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ODE to EVENING.
By the Same.
Like thy own folemn springs,
Thy springs, and dying gales, O Nymph reserv'd, while now the bright-hair'd fun Sits on yon western tent, whose cloudy skirts
With brede etherial wove,
O’erhang his wavy bed :
Or where the beetle winds
His small but sullen horn,
Now teach me, maid compos’d,
To breathe fome soften'd strain, Whose numbers stealing through thy dark’ning vale, May not unseemly with its stillness suit,
As musing flow, I hail
Thy genial lov'd return !
The fragrant Hours, and Elves
And many a Nymph who wreaths her brows with fedge,
The Pensive Pleasures sweet
Prepare thy shadowy car.
Or up-land fallows grey
Reflect its last cool gleam.
That from the mountain's side,
Views wilds, and swelling floods,
Thy dewy fingers draw
The gradual dusky veil.
While Summer loves to sport
Beneath thy ling'ring light ;
Affrights thy fhrinking train,
And rudely rends thy robes ;
Thy gentlest influence own,
VERSES written on a BLANK LEAF,
By Lord LANSDOWN, when he presented his Works
to the Queen, 1732.
A Musę expiring, who with earlieft voice,
Made kings andqueens and beauty's charmsher choice, Now on her death bed, the last homage pays, O Queen, to thee; accept her dying lays. So at th' approach of death the cygnet tries To warble one note more, and singing dies. Hail mighty Queen, whose powerful smiles alone Command obedience and secure the throne. Contending parties, and Plebeian rage, Had puzzled Loyalty for half an age: Conqu’ring our hearts you end the long dispute ; All who have eyes confess you absolute; To Tory doctrines even Whigs resign, And in your person own the right divine. Thus sung the Muse, in her last moments fir'd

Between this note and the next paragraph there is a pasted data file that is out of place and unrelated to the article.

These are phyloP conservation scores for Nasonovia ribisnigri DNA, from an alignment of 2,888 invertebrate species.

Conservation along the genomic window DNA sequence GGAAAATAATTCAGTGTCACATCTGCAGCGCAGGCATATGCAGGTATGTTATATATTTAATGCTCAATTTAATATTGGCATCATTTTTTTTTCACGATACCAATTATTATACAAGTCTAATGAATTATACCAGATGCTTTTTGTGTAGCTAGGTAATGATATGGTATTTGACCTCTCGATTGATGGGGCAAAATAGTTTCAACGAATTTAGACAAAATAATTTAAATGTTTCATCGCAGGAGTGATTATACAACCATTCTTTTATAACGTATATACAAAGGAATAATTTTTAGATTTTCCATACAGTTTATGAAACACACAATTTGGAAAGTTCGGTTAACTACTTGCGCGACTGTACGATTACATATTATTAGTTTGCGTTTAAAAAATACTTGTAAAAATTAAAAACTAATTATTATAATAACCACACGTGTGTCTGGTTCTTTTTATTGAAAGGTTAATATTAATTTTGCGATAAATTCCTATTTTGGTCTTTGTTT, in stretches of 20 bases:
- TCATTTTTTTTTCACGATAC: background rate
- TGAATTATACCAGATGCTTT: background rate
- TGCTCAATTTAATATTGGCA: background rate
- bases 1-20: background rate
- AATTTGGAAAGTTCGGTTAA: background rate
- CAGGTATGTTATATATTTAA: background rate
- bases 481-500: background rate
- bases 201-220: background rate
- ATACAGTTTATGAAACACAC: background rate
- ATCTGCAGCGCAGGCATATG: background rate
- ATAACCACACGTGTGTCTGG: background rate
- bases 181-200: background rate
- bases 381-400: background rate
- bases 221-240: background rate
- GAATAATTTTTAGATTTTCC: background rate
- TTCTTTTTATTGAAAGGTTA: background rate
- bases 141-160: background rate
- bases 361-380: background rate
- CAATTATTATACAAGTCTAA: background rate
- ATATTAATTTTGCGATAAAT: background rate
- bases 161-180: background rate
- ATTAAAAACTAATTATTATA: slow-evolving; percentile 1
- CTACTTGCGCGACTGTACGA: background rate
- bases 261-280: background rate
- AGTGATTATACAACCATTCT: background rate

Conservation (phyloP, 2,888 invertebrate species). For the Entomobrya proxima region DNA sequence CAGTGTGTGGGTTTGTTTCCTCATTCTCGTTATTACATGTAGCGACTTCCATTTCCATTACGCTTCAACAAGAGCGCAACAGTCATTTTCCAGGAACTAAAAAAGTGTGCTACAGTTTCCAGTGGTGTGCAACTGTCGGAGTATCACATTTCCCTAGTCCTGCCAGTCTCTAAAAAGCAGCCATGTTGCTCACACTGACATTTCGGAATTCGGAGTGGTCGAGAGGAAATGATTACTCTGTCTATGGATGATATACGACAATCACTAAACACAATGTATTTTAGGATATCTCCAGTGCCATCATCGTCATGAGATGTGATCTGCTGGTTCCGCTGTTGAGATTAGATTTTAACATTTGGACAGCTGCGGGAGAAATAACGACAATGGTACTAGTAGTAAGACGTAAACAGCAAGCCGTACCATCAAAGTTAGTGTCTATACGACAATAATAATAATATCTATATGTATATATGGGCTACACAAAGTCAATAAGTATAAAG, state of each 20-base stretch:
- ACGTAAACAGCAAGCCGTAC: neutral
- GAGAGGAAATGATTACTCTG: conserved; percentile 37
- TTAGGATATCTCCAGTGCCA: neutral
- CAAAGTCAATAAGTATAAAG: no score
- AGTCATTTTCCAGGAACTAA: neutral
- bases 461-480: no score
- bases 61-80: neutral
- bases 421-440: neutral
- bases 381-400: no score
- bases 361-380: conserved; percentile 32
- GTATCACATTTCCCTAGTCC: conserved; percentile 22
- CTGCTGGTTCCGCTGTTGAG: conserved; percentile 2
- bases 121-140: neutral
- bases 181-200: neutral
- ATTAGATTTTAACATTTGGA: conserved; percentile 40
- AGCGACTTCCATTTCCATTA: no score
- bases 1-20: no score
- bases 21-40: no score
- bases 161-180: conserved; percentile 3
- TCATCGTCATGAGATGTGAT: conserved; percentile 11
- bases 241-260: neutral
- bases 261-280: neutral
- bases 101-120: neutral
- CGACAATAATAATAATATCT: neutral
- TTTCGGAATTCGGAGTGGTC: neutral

ford With CAROLINA's praise, and then expir'd,
ADVICE to a Lady in AUTUMN.
SSES milk, half a pint, take at seven, or before ;
Then sleep for an hour or two, and no more. At nine stretch your arms, and oh! think when alone, There's no pleasure in bed. --Mary,bring me my gown: Slip on that ere you rise ; let your caution be such ; Keep all cold from your breast, there's already too much; Your pinners set right, your twitcher tyd on, Your prayers at an end, and your breakfast quite done; Retire to fome author, improving and gay, And with senfe like your own, set your mind for the day, At twelve you may walk, for at this time o' the year, The sun like your wit, is as mild, as 'tis clear : But mark in the meadows the ruin of Time; Take the hint, and let life be improv'd in its prime. Return not in hafte, nor of dressing take heed ; For beauty, like yours, no assistance can need. With an appetite, thus, down to dinner you fit, Where the chief of the feast is the flow of your wit : Let this be indulg'd, and let laughter go round; As it pleases your mind, to your health 'twill redound, After dinner two glasses at least, I approve ; Name the firft to the king, and the last to your love:
Thus cheerful with wisdom, with innocence gay,
HE gushing streams impetuous flow,
In haste to Delia's lips to go,